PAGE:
When B and I bought our first house almost a year ago, one of the only must-haves on our list was a gas stove. There are many reasons to prefer gas ranges over electric, but one of the clinchers is the ability to roast peppers on the stove-top. Having lived my entire adult life in apartments with electric stoves, I didn’t know what I was missing until Brendan showed me the light. This week, he learned that one of the partners at his firm is in a similar state of darkness, and that settled it: time for a public tutorial. Once you see how easily it’s done, you’ll be roasting peppers 2 or 3 times a week, like we do… or you’ll be looking for a new home with a gas range.
- Light one burner and turn up to full flame. Balance your pepper or peppers directly over it.
- Allow to blacken completely on one side, before rotating. Repeat, until all sides are completely black.
- Remove pepper(s) from heat, and seal into a plastic bag. Place the bag in the fridge for faster cooling, if in a hurry.
- Rinse peppers under running water to remove all blackened skin and innards.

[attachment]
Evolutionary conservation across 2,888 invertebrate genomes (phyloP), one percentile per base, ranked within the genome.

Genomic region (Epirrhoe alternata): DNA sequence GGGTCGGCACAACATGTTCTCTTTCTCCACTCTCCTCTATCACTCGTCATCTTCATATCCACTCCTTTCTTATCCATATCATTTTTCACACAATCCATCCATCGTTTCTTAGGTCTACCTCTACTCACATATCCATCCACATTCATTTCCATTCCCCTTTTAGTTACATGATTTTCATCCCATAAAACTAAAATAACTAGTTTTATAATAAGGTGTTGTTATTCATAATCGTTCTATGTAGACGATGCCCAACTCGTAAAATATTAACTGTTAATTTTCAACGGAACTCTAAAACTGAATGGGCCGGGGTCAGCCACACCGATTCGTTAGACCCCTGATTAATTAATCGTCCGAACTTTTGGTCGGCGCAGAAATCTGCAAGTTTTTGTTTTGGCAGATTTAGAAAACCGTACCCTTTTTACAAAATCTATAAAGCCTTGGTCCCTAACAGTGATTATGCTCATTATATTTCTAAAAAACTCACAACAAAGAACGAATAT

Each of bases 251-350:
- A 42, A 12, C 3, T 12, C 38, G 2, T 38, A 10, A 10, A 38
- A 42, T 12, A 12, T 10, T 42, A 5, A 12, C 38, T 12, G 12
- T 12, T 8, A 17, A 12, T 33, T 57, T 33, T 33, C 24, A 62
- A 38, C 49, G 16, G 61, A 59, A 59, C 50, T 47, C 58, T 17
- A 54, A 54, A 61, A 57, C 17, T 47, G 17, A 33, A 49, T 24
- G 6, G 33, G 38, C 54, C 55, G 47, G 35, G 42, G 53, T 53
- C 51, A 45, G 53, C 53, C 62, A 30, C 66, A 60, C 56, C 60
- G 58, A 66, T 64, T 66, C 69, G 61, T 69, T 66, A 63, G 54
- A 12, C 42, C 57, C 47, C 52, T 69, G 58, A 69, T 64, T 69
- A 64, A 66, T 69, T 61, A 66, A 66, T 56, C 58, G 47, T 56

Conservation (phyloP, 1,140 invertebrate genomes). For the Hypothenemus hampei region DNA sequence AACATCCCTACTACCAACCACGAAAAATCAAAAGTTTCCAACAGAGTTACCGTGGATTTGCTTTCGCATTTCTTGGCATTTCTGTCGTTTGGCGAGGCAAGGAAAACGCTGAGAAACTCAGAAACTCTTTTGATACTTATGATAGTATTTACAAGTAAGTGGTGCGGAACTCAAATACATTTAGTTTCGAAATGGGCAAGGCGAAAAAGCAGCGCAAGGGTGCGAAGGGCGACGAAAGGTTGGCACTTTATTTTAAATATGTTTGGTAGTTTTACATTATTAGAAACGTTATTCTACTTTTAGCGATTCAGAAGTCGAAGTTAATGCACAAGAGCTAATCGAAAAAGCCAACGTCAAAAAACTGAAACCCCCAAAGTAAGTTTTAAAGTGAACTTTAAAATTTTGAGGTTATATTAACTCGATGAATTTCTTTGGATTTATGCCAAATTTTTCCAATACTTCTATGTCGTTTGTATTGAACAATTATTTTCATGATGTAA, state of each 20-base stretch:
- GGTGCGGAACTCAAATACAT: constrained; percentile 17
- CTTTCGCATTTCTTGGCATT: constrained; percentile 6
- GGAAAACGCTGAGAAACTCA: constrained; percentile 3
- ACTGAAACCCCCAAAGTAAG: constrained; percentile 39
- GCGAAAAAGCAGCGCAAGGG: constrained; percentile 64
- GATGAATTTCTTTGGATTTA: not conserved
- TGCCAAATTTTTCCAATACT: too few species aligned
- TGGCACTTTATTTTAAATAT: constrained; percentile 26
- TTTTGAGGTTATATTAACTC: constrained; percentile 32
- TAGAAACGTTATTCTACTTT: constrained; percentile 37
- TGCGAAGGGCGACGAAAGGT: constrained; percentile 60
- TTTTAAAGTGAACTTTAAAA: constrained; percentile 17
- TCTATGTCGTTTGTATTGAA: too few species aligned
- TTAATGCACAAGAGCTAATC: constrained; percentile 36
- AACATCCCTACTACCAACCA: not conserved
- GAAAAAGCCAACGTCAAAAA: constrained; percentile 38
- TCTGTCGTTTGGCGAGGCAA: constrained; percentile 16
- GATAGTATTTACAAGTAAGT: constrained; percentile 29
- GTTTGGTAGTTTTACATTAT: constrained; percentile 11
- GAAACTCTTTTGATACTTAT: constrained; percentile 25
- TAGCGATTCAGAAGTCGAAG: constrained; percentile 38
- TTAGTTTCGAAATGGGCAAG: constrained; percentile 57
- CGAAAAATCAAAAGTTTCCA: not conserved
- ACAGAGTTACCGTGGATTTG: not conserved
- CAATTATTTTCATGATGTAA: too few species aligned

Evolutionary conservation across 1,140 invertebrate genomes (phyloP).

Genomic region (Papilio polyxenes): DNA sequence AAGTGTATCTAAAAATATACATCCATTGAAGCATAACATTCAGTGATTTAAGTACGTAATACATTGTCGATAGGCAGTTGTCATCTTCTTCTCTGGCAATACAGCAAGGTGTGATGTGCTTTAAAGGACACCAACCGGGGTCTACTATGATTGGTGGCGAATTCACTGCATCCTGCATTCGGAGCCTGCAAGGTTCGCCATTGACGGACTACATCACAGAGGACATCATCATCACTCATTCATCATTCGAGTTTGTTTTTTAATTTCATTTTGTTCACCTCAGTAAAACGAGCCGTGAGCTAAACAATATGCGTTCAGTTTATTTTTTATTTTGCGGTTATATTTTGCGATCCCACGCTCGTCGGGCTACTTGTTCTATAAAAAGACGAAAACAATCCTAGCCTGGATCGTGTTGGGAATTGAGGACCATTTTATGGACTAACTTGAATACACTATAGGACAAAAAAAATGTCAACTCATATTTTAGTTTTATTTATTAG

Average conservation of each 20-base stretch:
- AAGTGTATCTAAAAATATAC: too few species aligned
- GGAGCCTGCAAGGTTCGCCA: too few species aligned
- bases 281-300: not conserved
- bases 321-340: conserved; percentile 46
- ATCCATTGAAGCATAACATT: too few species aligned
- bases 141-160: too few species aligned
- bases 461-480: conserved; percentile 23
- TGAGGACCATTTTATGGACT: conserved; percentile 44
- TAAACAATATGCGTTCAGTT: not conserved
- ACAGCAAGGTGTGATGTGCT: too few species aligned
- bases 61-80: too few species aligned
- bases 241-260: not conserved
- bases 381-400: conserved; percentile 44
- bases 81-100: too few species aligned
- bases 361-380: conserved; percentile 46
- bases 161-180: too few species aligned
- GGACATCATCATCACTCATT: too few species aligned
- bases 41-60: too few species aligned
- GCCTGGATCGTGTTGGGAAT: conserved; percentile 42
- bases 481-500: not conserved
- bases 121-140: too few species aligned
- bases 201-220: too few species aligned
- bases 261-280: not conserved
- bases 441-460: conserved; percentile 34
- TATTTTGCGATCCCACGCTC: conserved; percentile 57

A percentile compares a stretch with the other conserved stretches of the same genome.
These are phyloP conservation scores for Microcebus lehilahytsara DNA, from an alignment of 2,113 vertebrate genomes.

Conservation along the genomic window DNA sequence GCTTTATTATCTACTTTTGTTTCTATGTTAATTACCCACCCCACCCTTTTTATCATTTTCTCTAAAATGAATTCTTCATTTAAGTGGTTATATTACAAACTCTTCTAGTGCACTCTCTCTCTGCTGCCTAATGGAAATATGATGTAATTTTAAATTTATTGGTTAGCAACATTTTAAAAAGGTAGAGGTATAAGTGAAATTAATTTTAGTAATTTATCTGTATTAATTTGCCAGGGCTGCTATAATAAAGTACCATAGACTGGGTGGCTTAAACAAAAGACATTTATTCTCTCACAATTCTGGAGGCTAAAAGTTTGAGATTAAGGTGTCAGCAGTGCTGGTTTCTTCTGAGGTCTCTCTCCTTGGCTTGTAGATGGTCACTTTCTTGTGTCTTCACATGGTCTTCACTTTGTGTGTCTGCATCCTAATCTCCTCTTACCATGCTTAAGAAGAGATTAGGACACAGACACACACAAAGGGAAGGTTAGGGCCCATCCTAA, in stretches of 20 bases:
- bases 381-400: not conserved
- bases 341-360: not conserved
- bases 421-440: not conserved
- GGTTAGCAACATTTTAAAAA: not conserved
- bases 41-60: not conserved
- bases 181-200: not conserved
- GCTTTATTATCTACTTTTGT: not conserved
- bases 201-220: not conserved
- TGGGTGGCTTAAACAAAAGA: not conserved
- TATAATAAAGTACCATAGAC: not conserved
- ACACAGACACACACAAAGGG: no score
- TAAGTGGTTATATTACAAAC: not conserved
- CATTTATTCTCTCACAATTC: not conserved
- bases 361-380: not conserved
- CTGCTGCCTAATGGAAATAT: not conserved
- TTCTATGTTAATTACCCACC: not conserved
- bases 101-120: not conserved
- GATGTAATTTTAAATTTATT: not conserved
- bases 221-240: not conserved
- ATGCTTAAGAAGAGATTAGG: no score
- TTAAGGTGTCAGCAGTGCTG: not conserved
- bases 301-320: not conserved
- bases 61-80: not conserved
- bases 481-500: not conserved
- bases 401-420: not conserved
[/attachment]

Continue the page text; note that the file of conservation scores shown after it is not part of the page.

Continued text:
- Slice, chop, or purée your roasted pepper, and enjoy!
A tip from the Pepper Master (that would be Brendan): take care in handling the peppers, both while roasting and during rinsing. The moisture under the skin is sometimes released in little explosions that can catch you unawares. Keep children and pets away from the stove, on the off chance one of those little “pops” ends in a small burn.
And there you have it. Easy-peasy. We use roasted bell peppers in everything from sandwiches to salsa, quiche to tamale pie. You can toss them in salads or pasta, or purée them into a sweet, colorful sauce. To re-purpose an old tag line from a popular candy, “There’s no wrong way to eat a roasted pepper.”